Technical Market Support » Metallurgical Coal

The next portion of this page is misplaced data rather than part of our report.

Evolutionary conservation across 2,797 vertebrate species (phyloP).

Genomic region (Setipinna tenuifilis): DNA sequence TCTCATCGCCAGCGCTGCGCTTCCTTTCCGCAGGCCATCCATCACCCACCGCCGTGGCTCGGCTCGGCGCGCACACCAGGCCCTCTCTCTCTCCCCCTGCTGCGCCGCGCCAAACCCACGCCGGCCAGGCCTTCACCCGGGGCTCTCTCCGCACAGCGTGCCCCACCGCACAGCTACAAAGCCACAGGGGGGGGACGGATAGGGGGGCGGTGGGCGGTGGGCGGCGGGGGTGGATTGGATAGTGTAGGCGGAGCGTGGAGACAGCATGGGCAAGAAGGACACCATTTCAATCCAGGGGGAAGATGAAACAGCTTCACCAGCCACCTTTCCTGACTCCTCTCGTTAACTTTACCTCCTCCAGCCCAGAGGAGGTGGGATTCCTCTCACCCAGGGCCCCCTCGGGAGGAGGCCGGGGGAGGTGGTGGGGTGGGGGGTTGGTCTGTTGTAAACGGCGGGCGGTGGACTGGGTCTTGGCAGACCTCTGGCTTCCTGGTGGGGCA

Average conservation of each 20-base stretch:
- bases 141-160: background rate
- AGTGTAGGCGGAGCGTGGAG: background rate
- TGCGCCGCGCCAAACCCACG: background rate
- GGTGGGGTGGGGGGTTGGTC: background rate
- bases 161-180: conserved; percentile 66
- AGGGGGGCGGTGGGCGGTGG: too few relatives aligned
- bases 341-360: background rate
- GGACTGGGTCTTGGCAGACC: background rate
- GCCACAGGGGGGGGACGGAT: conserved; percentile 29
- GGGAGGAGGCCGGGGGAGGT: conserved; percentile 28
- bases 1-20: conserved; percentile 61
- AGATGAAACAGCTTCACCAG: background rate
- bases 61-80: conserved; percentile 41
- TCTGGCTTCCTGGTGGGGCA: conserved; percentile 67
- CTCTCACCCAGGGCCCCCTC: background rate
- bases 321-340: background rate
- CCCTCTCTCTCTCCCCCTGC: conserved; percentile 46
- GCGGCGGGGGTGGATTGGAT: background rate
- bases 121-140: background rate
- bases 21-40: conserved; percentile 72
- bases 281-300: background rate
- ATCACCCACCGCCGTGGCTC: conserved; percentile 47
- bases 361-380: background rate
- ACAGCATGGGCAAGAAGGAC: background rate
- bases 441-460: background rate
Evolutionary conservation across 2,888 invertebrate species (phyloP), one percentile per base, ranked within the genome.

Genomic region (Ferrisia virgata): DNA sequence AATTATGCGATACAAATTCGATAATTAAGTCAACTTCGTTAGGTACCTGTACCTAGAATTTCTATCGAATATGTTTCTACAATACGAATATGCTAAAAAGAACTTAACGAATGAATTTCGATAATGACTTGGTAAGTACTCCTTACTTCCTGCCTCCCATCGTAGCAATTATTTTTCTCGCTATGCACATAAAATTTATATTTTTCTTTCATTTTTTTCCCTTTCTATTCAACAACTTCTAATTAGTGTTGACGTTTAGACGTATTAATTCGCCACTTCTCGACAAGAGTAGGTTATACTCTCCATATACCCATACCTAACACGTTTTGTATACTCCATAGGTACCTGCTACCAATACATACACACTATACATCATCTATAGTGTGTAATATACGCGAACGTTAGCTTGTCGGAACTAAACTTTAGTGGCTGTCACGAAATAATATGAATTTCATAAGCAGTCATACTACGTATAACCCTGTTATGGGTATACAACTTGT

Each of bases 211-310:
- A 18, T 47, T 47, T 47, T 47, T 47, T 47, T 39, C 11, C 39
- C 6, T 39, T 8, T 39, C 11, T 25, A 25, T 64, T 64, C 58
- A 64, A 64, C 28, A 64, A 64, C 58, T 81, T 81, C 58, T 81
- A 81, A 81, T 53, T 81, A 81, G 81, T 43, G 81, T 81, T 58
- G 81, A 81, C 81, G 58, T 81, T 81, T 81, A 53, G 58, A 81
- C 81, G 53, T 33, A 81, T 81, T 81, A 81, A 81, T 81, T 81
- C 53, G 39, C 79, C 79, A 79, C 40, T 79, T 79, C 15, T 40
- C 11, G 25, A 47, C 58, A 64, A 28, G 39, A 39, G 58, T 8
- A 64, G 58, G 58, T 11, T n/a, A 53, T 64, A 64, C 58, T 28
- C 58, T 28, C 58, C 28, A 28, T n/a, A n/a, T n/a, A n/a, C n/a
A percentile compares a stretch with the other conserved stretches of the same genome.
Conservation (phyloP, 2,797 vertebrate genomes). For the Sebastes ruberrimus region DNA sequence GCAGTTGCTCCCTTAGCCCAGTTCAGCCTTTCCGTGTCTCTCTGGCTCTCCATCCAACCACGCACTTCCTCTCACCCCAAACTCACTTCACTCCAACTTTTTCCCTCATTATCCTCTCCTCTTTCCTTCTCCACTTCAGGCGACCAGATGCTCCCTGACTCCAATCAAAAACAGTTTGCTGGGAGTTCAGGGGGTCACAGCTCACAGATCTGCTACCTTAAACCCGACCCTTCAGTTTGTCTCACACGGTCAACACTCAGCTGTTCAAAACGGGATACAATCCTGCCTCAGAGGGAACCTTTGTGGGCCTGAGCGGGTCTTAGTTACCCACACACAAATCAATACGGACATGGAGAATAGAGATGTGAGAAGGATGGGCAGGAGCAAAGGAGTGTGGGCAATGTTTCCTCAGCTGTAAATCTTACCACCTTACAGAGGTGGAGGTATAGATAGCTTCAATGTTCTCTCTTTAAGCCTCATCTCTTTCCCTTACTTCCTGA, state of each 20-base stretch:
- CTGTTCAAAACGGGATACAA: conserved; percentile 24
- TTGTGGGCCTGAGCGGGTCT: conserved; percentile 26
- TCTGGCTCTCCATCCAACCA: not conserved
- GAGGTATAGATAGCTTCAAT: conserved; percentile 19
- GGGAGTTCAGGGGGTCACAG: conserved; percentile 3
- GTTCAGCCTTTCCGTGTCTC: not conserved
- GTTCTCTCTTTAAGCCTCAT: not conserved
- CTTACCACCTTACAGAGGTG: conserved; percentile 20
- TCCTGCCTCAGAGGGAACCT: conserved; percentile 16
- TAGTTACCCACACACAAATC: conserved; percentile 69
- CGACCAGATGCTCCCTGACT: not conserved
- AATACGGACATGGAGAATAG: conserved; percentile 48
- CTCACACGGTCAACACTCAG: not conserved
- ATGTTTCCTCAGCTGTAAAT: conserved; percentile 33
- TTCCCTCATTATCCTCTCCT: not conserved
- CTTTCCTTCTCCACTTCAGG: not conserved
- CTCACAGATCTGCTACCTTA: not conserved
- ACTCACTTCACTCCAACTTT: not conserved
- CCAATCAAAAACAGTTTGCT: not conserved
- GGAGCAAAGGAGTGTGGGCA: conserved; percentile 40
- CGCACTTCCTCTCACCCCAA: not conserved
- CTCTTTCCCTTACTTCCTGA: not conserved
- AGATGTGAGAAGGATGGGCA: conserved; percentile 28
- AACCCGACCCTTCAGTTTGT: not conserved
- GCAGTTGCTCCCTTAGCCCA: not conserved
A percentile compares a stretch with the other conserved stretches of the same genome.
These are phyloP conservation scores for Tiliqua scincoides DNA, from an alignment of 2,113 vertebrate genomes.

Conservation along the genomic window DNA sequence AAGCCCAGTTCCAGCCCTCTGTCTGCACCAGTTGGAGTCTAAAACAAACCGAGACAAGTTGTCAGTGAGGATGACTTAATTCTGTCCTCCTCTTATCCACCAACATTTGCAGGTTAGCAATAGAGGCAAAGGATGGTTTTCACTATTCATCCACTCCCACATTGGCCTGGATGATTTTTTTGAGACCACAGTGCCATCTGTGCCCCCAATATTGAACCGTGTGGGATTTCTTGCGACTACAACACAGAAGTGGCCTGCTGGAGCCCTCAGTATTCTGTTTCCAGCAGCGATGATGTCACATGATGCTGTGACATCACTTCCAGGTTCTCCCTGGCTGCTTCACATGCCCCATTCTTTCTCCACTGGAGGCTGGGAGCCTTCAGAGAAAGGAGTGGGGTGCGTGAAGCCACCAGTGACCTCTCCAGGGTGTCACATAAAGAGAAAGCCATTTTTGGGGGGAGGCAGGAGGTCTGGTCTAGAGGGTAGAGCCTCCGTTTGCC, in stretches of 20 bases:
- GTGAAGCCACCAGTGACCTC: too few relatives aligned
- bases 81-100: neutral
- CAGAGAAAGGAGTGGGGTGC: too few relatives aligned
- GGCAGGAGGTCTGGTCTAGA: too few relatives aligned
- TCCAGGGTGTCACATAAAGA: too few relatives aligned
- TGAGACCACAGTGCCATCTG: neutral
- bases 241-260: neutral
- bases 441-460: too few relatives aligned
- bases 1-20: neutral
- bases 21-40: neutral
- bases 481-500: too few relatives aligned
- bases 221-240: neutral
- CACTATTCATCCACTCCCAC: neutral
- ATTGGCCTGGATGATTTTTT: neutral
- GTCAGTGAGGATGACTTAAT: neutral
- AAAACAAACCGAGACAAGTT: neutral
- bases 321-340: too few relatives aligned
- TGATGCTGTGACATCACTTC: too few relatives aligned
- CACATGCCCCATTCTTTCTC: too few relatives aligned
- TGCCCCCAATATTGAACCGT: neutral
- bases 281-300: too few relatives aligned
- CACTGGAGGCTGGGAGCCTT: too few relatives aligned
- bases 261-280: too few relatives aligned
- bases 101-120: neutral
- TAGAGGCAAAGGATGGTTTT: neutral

The aim of the project was to calibrate the CSIRO scanning fluorescence laser microprobe (SLFMP) against the results of coal-to-coke mass balance calculations to provide a rapid and inexpensive method of assessing the proportion of fusible macerals in single seam coals and blends. In the course of the project, calibration has been carried out using a suite of Australian and German coals, optimum instrumental conditions have been defined, and methods of data collection and processing have been developed so that a routine-determination-of fusibility by the SLFMP can be completed in a commercially realistic time of two hours. Results from the SLFMP technique, however, are only valid over the main range Ro(max) = 0.8 - 1.5% of coking coals. The SLMFP technique has been shown to have some industrially important applications in coal oxidation and blending studies. In a study of the sequential oxidation of an Australian coking coal at ambient temperature, the fusible maceral content was found to decrease by a few percent absolute over a period of four months. Such observations, which are otherwise very difficult to quanta, could be the basis of a test to evaluate oxidation effects on coking coals in transport and storage. The technique has also been applied to the assessment of fusible macerals content in blends. For two blends there was excellent agreement between the SLFMP and coal-to-coke mass balance calculations results. For another two blends which contained a high volatile component outside the working range of rank of the SLFMP, the fusible macerals values given, by the two techniques did not agree well, apparently due to the comparatively large reduction in mass of this component during carbonisation. Where out of . range components are used in blends, corrections to the SLFMP fusibility values would have to be made.